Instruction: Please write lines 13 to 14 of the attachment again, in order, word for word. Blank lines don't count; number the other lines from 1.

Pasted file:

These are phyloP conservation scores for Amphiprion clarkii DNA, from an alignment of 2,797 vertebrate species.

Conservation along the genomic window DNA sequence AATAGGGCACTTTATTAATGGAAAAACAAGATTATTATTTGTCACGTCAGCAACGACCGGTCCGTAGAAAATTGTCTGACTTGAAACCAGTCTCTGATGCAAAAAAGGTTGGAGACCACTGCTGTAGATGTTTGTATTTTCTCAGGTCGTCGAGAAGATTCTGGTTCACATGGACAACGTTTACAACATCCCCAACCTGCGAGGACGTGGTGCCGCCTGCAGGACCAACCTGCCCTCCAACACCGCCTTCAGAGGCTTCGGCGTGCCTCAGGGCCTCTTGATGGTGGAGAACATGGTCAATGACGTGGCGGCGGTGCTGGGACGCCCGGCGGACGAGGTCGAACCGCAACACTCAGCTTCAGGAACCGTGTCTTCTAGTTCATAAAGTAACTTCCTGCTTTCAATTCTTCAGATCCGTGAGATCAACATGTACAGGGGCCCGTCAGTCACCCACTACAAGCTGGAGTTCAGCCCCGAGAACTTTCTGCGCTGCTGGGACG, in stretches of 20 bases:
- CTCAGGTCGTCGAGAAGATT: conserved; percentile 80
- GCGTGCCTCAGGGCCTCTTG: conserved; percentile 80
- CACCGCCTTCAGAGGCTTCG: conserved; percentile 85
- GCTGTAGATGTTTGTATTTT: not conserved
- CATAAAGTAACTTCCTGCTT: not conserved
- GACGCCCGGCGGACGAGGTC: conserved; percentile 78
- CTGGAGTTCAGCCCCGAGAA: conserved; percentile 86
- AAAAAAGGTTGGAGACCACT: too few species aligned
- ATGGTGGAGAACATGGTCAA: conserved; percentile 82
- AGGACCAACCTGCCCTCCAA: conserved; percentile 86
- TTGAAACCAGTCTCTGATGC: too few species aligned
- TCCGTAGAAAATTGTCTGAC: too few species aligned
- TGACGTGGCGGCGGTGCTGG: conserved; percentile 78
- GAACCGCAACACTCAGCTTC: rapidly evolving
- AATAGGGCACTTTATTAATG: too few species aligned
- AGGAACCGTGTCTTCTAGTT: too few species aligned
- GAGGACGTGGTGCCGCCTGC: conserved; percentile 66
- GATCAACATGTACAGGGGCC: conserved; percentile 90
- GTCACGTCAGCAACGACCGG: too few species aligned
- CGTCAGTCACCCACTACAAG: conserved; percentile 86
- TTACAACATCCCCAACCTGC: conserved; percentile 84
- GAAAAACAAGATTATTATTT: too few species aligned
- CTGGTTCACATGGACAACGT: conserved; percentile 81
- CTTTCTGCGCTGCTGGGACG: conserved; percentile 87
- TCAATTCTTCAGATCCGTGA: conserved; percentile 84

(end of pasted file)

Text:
- TTGAAACCAGTCTCTGATGC: too few species aligned
- TCCGTAGAAAATTGTCTGAC: too few species aligned